Both Rocky Mountain Power and Black Hills Energy have had to spend money to conduct their own studies and call for bids among prospective contractors. So those costs from the Wyoming [legislature] mandate, those are passed on to Wyoming customers and only Wyoming customers, because it's a Wyoming law.

So the state had to accommodate for that and allow Rocky Mountain Power and Black Hills to charge a carbon capture compliance mandate, which looks like an extra $2 million for Rocky Mountain Power customers. Wyoming ratepayers will pay that whether or not a utility actually moves forward with a carbon capture retrofit.

CT: That's interesting. And isn't the additional fee 0.3 percent?

DB: For Rocky Mountain Power it’s 0.3 percent.

CT: So going back to the rate hike we were talking about at the beginning and it being related to extreme weather – how do you think that's going to play into things going forward with climate change and more extreme weather expected in the years to come?

DB: Extreme weather disrupts commodity markets like natural gas, and natural gas is used to generate electricity, as well as being used as a raw product in the home. And so if there's a hurricane in the Gulf that affects natural gas prices it can affect your oil prices. As we know, if there's an extreme arctic blast of cold, everybody's turning up their heater at the same time. So, these extreme weather events are just very disruptive. They're disruptive to these commodity markets, and those are the basis for the cost of delivering electricity.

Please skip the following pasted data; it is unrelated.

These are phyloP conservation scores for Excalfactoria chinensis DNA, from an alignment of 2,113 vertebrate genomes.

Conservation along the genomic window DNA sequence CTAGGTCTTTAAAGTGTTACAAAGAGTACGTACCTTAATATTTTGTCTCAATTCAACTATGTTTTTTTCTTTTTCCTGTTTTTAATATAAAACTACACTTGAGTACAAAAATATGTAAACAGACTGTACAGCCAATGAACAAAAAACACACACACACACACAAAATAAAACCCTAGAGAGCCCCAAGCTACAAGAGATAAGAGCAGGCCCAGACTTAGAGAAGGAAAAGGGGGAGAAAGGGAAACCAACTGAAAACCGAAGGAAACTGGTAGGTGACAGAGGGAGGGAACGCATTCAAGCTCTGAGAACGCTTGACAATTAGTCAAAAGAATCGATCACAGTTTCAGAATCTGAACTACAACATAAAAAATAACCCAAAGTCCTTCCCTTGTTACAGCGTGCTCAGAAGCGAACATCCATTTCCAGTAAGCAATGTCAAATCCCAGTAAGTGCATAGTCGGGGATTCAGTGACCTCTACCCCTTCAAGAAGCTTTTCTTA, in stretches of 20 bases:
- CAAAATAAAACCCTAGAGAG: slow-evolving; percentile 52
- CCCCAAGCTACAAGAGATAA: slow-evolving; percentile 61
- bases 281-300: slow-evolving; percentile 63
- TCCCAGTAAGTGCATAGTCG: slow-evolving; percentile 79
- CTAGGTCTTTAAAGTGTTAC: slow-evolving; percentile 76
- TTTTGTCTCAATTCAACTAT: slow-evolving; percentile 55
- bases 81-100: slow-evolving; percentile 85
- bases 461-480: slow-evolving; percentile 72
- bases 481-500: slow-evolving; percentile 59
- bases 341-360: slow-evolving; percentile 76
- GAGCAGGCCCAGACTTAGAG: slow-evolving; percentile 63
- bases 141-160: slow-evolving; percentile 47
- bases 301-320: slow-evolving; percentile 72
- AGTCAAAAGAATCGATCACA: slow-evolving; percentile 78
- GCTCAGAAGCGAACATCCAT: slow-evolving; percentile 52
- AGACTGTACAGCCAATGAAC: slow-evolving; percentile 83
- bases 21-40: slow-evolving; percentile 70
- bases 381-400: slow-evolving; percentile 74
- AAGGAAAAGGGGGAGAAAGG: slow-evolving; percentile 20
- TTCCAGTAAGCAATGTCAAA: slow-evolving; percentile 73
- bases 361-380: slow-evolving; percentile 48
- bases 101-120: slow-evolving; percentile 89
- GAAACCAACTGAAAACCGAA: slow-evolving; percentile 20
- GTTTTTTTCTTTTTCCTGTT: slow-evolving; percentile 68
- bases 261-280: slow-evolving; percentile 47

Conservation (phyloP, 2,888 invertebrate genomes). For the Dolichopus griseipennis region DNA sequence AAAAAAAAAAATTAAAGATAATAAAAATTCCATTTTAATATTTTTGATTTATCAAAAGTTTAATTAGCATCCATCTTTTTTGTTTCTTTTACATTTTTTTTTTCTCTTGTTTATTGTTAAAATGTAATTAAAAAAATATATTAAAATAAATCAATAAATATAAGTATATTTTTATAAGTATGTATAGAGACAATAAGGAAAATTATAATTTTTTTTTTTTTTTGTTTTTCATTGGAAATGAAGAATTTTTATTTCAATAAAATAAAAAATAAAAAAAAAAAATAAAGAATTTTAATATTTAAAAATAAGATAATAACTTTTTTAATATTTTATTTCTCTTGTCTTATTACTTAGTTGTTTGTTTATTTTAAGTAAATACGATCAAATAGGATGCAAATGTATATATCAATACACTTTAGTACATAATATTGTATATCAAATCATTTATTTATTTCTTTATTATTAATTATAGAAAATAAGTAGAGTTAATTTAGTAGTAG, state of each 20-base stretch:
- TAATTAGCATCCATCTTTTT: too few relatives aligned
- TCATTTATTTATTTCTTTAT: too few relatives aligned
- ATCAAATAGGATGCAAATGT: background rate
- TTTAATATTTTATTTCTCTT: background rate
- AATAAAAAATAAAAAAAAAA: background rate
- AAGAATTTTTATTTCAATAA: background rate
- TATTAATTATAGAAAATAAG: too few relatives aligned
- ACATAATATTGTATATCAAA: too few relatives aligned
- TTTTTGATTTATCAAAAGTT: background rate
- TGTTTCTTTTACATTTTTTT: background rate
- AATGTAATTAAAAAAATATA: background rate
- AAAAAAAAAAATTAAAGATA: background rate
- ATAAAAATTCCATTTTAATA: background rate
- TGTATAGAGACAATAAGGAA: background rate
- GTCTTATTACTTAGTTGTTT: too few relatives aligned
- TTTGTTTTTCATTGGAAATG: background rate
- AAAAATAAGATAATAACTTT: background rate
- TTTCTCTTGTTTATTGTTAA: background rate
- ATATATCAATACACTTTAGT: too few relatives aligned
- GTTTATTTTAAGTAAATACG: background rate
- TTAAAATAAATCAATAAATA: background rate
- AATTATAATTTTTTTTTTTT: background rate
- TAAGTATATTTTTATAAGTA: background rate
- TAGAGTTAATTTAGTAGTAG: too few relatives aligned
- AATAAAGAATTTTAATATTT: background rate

CT: What are you hearing in your reporting from Wyoming ratepayers, and do ratepayers really have a say in any of this?

DB: Ratepayers don't like surprises, they don't want to pay more than they have to. The cost of living for all of us feels like it continues to creep upward. Customers are also very suspicious of big companies increasing their prices.

So when it comes to a utility, like Rocky Mountain Power, it's a regulated utility, because it has a monopoly. For example, I live in Casper, and so I don't really have a choice. Rocky Mountain Power is my electricity provider. And so as a monopolistic utility, that comes under the authority of the Wyoming Public Service Commission, which scrutinizes what that utility charges its ratepayers. It brings them in and says, ‘Okay, show us the real numbers, what are your actual costs?’ In that there is opportunity for customers to participate in hearings and submitting comments. But it's a very complicated process. It's an entirely foreign language and it's super complicated. And it's not easy.

CT: Well, that's WyoFile’s Dustin Bleizeffer speaking with us about rate increases with Rocky Mountain Power. You can find more of his reporting here.

Caitlin Tan is the Energy and Natural Resources reporter based in Sublette County, Wyoming. Since graduating from the University of Wyoming in 2017, she’s reported on salmon in Alaska, folkways in Appalachia and helped produce 'All Things Considered' in Washington D.C. She formerly co-hosted the podcast ‘Inside Appalachia.' You can typically find her outside in the mountains with her two dogs.